It's not that I don't like trees, it's just that sometimes they really piss me off and I feel compelled to take a few swings at them with my powerful axe. I think this serves as an appropriate warning and encourages them to give me the attention I deserve. Similar to when people get all huffy with their Facebook friends and make public posts in their timeline about how they're so sick of Facebook or they just can't deal with this drama anymore and then, despite all of the pleas to hang in there they receive in the comments section, the anger and hurt boils over and they--gasp!--delete their account. They give Facebook the proverbial axe. Except that Facebook knows humans are quick-tempered and irrational, so it forces these people to wait 30 days before official deletion takes effect and, along the way, sends constant communications inquiring as to whether the troubled soul is sure s/he really wants to delete the sacred, multi-media journal of his/her life. Once they calm down, most decide that no, no they do not. Because Facebook isn't just a part of life, it's the tree of life itself. Unlike real trees which, even when given the axe in unreflective haste, just fall over and die.
Fiskars' Super Splitting Axes don't really solve any of these problems, but they do make felling trees and splitting their logs significantly speedier and less taxing. At 36", the pictured X27 model is the company's longest axe. Other models range from 17" to 28". All are virtually indestructible and earn their "Super" superlative via perfected designs for weight distribution, blade geometry, and ultra-sharp edges. The combination allows axe blades to disperse wood more effectively, upping the percentage of one-strike splits with each swing.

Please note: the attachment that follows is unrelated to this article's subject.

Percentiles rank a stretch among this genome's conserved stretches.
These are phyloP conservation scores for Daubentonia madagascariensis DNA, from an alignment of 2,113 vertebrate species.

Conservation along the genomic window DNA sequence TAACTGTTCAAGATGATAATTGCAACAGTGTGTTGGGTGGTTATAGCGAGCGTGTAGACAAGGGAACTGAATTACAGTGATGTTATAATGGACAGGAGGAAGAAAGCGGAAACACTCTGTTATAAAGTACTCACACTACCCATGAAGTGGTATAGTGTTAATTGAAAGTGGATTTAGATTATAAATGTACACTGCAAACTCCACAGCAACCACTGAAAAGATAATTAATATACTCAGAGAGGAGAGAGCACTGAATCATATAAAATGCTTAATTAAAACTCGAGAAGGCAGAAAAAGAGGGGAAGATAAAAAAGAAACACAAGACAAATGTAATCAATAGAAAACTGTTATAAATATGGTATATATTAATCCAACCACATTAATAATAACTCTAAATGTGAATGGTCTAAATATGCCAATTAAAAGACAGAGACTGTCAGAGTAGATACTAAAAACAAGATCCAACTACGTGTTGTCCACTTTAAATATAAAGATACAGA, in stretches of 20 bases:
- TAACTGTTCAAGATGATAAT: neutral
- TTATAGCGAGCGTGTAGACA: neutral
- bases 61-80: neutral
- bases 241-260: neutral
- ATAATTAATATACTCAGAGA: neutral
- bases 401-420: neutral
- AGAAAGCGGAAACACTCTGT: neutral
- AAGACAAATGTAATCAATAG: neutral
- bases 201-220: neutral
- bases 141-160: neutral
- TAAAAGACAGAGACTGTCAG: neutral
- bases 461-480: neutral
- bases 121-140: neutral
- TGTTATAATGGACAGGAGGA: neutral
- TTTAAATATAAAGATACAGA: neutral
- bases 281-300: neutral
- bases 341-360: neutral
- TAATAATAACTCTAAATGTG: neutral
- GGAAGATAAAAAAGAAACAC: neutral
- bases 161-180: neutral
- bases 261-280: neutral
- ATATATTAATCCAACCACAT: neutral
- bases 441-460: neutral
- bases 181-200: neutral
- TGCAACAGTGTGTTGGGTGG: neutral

X-Series' weight distribution approach concentrates the majority of the tool's heft in its axe head; FiberComp handles, while still stronger than steel, remain lightweight. This provides an optimal power-to-weight ratio that increases swing speed, in turn multiplying power--similar to an aluminum baseball bat. Blade technology employs a bevel convex blade geometry to further increase power and encourage one-strike splits, while Fiskars' proprietary grinding technique produces a sharper edge, better contact, lower friction, and cleaner cuts. The steel blades also stay sharp longer than those on traditional axes.
Fiskars axes are made in Finland.